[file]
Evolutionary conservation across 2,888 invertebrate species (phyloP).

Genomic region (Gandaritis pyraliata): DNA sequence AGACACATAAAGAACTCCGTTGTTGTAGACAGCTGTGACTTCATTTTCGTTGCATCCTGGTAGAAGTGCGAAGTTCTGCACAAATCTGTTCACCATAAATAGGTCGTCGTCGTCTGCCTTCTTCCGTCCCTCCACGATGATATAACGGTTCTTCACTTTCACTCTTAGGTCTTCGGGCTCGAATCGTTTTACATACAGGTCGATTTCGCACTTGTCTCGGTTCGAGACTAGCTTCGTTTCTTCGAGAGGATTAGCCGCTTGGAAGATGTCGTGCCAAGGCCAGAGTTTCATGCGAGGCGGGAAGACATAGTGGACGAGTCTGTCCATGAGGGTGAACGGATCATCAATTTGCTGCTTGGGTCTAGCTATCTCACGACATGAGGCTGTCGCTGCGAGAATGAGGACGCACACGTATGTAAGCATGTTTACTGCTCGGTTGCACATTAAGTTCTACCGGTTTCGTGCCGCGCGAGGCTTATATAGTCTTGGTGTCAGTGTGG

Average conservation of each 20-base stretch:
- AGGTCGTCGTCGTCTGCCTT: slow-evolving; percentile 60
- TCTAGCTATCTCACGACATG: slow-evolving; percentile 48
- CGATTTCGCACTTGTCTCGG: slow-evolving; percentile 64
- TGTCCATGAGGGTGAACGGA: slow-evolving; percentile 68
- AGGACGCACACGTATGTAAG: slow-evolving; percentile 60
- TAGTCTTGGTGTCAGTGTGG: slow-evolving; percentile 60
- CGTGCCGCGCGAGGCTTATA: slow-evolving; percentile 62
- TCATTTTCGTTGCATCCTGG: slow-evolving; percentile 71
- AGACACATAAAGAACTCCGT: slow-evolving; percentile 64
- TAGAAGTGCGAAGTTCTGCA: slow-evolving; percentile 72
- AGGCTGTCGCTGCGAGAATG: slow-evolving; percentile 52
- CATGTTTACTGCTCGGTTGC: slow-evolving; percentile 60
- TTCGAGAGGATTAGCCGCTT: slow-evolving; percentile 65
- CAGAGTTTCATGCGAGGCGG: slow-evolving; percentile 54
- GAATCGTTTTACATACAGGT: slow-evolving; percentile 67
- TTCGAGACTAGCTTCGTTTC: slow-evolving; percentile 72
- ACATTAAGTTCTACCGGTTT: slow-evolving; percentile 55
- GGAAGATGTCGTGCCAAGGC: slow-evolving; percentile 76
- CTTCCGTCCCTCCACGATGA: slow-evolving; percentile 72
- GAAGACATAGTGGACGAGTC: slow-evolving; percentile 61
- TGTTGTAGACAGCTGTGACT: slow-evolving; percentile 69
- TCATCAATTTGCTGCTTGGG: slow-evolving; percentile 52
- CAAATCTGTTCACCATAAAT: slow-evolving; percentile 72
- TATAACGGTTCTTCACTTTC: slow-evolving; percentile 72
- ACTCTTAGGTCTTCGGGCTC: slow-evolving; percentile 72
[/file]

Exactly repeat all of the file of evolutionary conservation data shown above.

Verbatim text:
Evolutionary conservation across 2,888 invertebrate species (phyloP).

Genomic region (Gandaritis pyraliata): DNA sequence AGACACATAAAGAACTCCGTTGTTGTAGACAGCTGTGACTTCATTTTCGTTGCATCCTGGTAGAAGTGCGAAGTTCTGCACAAATCTGTTCACCATAAATAGGTCGTCGTCGTCTGCCTTCTTCCGTCCCTCCACGATGATATAACGGTTCTTCACTTTCACTCTTAGGTCTTCGGGCTCGAATCGTTTTACATACAGGTCGATTTCGCACTTGTCTCGGTTCGAGACTAGCTTCGTTTCTTCGAGAGGATTAGCCGCTTGGAAGATGTCGTGCCAAGGCCAGAGTTTCATGCGAGGCGGGAAGACATAGTGGACGAGTCTGTCCATGAGGGTGAACGGATCATCAATTTGCTGCTTGGGTCTAGCTATCTCACGACATGAGGCTGTCGCTGCGAGAATGAGGACGCACACGTATGTAAGCATGTTTACTGCTCGGTTGCACATTAAGTTCTACCGGTTTCGTGCCGCGCGAGGCTTATATAGTCTTGGTGTCAGTGTGG

Average conservation of each 20-base stretch:
- AGGTCGTCGTCGTCTGCCTT: slow-evolving; percentile 60
- TCTAGCTATCTCACGACATG: slow-evolving; percentile 48
- CGATTTCGCACTTGTCTCGG: slow-evolving; percentile 64
- TGTCCATGAGGGTGAACGGA: slow-evolving; percentile 68
- AGGACGCACACGTATGTAAG: slow-evolving; percentile 60
- TAGTCTTGGTGTCAGTGTGG: slow-evolving; percentile 60
- CGTGCCGCGCGAGGCTTATA: slow-evolving; percentile 62
- TCATTTTCGTTGCATCCTGG: slow-evolving; percentile 71
- AGACACATAAAGAACTCCGT: slow-evolving; percentile 64
- TAGAAGTGCGAAGTTCTGCA: slow-evolving; percentile 72
- AGGCTGTCGCTGCGAGAATG: slow-evolving; percentile 52
- CATGTTTACTGCTCGGTTGC: slow-evolving; percentile 60
- TTCGAGAGGATTAGCCGCTT: slow-evolving; percentile 65
- CAGAGTTTCATGCGAGGCGG: slow-evolving; percentile 54
- GAATCGTTTTACATACAGGT: slow-evolving; percentile 67
- TTCGAGACTAGCTTCGTTTC: slow-evolving; percentile 72
- ACATTAAGTTCTACCGGTTT: slow-evolving; percentile 55
- GGAAGATGTCGTGCCAAGGC: slow-evolving; percentile 76
- CTTCCGTCCCTCCACGATGA: slow-evolving; percentile 72
- GAAGACATAGTGGACGAGTC: slow-evolving; percentile 61
- TGTTGTAGACAGCTGTGACT: slow-evolving; percentile 69
- TCATCAATTTGCTGCTTGGG: slow-evolving; percentile 52
- CAAATCTGTTCACCATAAAT: slow-evolving; percentile 72
- TATAACGGTTCTTCACTTTC: slow-evolving; percentile 72
- ACTCTTAGGTCTTCGGGCTC: slow-evolving; percentile 72